The time scales of SAM/ENSO and SAM/Neutral events are evaluated with a composite analysis of the daily multilevel SAM index from Baldwin and Dunkerton (2001). For this purpose, we calculate the e-folding time scale of the composite index for all 17 pressure levels (Fig. 13). Our main interest lies in the time scale of tropospheric SAM events. As can be seen, it is during the austral spring ENSO that tropospheric SAM anomalies persist for an extended period of time, lasting for close to 30 days. For other time periods, including the austral summer ENSO, SAM events in the troposphere last for only 10 days (not shown). As shown above (Figs. 11 and 12), in the troposphere the austral spring SAM/ENSO anomalies coincide with a period of prolonged wave breaking. This suggests that the long time scale in the troposphere for SAM/ENSO events involves a positive feedback between the stratospheric SAM and wave breaking in the troposphere. Such a connection between the lower stratospheric zonal-mean flow and a positive eddy feedback has been found in idealized model calculations of baroclinic life cycles (Wittman et al. 2007).

6. Conclusions

An observational study with ERA-40 data was performed to investigate the relationship between the occurrence of southern annular mode (SAM) events and ENSO during the austral spring and summer seasons. The main question that this study addressed is why positive SAM events dominate during La Niña and negative SAM events during El Niño.

Two diagnostic variables are examined to address this question. These are the zonal-mean potential vorticity gradient ∂Q/∂y, which appears to be a good measure of the likelihood of wave breaking, and the wave breaking index (WBI), which measures the intensity of the wave breaking. The results from an examination of these variables, along with other zonal-mean flow quantities and EP fluxes, suggest that the zonal-mean background flow associated with La Niña is preconditioned for very strong anticyclonic wave breaking on the equatorward side of the eddy-driven jet. It is this type of wave breaking that is shown to generate positive SAM events. Similarly, the zonal-mean background flow associated with El Niño has the structure that favors weak anticyclonic wave breaking on the equatorward side of the eddy-driven jet, which is found to excite negative SAM events. Consistently, a PDF analysis showed that strong (weak) anticyclonic wave breaking occurs at a much higher frequency during La Niña (El Niño). It is suggested that these wave breaking characteristics, and their dependency on the background flow, can account for the SAM events being so strongly skewed toward one particular phase during ENSO.

The results of this study lead to interesting and important questions on the fundamental dynamical processes that drive the SAM. For example, our findings indicate that the wave breaking associated with the SAM occurs away from critical latitudes. This suggests that a deeper understanding of SAM dynamics requires a much better understanding of the nature of wave breaking, particularly away from critical latitudes. It was also observed that austral spring SAM events that coincide with ENSO persist for as much as 3 times longer than SAM events during other time periods. These SAM/ENSO events were found to be preceded by strong stratospheric SAM anomalies and then followed by a prolonged episode of wave breaking. This finding of strong stratospheric SAM anomalies during ENSO suggests that perhaps variation in the structure of the tropospheric background flow can modulate the intensity of cyclonic wave breaking on the poleward side of the eddy-driven jet, and that the subsequent fluctuation in the upscale energy cascade and vertical wave activity propagation may excite the stratospheric SAM. This extended period of wave breaking during ENSO points to the possibility that the stratospheric SAM anomalies excite and then maintain the tropospheric SAM anomalies through a positive eddy feedback. In future research, we plan to investigate each of these processes with the aid of idealized modeling experiments.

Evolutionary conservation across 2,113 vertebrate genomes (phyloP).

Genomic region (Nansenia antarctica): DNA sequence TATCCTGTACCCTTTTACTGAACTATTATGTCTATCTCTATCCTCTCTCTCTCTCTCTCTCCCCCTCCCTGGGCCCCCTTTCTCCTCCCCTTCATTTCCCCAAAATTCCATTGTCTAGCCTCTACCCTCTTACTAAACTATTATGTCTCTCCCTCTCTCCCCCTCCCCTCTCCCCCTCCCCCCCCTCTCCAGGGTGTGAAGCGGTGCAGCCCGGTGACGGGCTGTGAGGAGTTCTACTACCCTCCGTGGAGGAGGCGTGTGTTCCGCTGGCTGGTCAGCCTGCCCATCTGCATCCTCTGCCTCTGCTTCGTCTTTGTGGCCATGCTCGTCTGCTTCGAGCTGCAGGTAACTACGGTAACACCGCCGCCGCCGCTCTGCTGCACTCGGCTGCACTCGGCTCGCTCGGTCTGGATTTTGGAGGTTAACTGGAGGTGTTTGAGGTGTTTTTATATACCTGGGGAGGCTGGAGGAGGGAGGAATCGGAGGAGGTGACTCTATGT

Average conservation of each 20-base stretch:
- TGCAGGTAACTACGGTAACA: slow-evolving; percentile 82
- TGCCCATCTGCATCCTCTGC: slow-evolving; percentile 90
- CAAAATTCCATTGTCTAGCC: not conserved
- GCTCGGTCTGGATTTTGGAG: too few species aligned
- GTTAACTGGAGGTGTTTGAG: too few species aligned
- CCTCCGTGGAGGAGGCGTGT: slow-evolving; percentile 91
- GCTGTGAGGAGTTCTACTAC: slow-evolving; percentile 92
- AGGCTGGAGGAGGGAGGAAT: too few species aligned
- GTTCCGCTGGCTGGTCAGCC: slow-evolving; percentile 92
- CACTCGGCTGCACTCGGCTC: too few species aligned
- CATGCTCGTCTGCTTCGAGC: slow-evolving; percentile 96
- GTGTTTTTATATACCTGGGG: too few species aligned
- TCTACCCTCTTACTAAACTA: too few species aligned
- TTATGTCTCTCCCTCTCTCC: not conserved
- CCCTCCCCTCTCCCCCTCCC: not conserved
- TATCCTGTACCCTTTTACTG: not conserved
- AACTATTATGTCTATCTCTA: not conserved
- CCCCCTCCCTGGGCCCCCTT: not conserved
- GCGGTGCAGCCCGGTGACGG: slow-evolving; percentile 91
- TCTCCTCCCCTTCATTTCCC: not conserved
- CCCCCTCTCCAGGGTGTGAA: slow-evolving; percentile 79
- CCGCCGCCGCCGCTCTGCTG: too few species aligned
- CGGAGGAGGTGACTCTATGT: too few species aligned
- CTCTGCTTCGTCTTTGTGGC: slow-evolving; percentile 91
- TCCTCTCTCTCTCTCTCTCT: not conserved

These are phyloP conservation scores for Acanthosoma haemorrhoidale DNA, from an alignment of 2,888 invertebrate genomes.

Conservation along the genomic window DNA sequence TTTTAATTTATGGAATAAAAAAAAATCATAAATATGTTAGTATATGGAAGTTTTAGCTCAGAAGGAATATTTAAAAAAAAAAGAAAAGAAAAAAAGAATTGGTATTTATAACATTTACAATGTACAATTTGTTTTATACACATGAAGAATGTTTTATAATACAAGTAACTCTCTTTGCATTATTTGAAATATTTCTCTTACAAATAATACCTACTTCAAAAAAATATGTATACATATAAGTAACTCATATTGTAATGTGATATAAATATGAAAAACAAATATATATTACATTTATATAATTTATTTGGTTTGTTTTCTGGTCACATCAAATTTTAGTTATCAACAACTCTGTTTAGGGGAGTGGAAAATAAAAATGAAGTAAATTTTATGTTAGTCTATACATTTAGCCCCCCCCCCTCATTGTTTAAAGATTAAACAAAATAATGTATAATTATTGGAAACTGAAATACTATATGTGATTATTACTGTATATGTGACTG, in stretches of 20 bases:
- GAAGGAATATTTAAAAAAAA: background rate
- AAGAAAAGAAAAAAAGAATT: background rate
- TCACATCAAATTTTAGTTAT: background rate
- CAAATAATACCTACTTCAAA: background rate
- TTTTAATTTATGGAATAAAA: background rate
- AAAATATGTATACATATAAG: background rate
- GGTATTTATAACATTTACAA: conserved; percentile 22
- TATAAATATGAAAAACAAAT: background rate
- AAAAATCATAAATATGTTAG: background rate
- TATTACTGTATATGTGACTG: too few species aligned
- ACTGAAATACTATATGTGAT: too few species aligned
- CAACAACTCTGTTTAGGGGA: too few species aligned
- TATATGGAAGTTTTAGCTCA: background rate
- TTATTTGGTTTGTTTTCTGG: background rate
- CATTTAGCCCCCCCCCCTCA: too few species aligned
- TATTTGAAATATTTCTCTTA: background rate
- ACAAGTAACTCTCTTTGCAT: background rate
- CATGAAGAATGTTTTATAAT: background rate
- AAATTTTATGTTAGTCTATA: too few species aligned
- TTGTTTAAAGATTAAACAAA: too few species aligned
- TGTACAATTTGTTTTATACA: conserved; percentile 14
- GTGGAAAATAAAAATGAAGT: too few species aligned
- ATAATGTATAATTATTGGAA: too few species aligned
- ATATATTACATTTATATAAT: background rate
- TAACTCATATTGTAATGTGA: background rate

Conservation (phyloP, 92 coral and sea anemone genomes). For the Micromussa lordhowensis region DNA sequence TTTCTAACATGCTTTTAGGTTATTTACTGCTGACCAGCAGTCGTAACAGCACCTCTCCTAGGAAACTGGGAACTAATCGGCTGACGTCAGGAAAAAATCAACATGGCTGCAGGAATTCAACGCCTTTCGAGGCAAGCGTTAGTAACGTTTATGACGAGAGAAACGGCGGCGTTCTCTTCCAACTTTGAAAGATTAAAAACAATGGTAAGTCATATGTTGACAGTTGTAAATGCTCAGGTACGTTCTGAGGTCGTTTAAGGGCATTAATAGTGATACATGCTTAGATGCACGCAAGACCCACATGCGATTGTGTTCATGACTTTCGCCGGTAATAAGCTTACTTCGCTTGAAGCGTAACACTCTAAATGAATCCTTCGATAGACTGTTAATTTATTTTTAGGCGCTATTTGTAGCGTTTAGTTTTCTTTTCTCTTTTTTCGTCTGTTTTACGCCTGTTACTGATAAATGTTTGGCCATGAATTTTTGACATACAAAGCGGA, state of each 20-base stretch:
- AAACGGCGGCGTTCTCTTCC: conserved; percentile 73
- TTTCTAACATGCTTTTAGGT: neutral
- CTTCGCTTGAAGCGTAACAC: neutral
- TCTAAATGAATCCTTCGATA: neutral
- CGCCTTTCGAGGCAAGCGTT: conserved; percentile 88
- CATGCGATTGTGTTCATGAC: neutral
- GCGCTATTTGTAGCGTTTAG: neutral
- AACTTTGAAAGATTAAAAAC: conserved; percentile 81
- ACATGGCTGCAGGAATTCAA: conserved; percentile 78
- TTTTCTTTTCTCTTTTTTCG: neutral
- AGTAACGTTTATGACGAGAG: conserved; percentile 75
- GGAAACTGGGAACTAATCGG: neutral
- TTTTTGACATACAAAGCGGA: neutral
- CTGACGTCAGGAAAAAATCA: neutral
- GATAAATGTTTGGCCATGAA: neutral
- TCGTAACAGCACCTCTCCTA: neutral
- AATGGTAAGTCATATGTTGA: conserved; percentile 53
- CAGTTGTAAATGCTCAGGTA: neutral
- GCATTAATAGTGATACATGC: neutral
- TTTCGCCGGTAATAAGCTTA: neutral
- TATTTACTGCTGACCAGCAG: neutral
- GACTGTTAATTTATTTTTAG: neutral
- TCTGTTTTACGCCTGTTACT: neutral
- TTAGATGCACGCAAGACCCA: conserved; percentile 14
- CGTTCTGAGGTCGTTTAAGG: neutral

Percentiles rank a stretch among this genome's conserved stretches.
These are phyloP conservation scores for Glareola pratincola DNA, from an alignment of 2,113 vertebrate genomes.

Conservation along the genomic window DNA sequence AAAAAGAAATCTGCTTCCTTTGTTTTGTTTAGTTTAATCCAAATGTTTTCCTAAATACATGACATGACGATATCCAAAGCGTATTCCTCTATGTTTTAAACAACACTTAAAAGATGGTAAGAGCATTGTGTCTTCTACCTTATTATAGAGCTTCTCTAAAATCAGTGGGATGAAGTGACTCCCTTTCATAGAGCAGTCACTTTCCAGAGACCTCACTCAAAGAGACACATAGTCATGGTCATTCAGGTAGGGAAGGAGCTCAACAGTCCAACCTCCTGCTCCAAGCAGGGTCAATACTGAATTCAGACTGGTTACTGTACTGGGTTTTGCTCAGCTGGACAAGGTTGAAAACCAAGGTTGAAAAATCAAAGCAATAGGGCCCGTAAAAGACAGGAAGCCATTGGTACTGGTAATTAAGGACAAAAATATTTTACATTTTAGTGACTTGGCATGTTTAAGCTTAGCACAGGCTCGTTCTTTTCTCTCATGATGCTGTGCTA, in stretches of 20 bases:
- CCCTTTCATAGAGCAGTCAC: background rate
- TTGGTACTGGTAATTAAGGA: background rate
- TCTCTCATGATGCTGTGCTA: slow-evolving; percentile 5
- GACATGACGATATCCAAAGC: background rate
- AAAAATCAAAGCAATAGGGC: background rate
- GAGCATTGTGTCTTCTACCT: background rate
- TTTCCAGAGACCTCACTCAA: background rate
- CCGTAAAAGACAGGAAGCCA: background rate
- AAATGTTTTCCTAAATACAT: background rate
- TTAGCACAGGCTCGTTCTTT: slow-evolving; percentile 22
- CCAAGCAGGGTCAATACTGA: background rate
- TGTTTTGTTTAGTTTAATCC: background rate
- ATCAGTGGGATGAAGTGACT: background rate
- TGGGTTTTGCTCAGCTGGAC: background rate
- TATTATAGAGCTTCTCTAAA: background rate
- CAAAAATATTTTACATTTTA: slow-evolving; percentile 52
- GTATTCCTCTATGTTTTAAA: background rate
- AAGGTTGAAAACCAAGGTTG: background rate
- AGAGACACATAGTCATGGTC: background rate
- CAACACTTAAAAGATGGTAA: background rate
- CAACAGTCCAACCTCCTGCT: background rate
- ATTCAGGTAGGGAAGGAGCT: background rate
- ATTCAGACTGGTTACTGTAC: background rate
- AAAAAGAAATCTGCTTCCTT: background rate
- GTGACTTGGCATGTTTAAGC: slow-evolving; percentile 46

Acknowledgments

The authors offer their gratitude for support through the Chinese Scholarship Council, the Office of Science (BER) and the National Science Foundation, Grant ATM-0649512. In addition, we thank Drs. Sukyoung Lee, Michelle L’Heureux, Mu Mu, Zenghao Qin, and Lixin Wu and two anonymous reviewers for offering helpful suggestions that improved the quality of this work. We also thank the European Centre for Medium-Range Weather Forecasts for providing us with the ERA-40 reanalysis data and the Climate Analysis Branch of the NOAA Earth System Research Laboratory/Physical Sciences Division for providing us with the NCEP–NCAR Reanalysis data. In addition, we acknowledge the NOAA Climate Prediction Center and the Climate Analysis Center of NCAR for providing us with the climate indices.

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Fig. 1.
Fig. 1.

The leading EOF of 700-hPa geopotential height poleward of 20°S for (a) austral spring and (b) austral summer.

Citation: Journal of the Atmospheric Sciences 67, 9; 10.1175/2010JAS3311.1

Fig. 2.
Fig. 2.

(a),(b) The climatological, seasonal-averaged, zonal-mean zonal wind for (a) austral spring and (b) austral summer. (c)–(f) The composite zonal-mean zonal wind anomalies for all SAM events on the lag 0 day for (c) positive phase, austral spring; (d) negative phase, austral spring; (e) positive phase, austral summer; and (f) negative phase, austral summer. The vertical coordinate indicates pressure (hPa). The contour interval is 5.0 m s−1 in (a) and (b) and 1.0 m s−1 in (c)–(f). Shading corresponds to those values that exceed the 90% statistical significance level for a two-sided t test.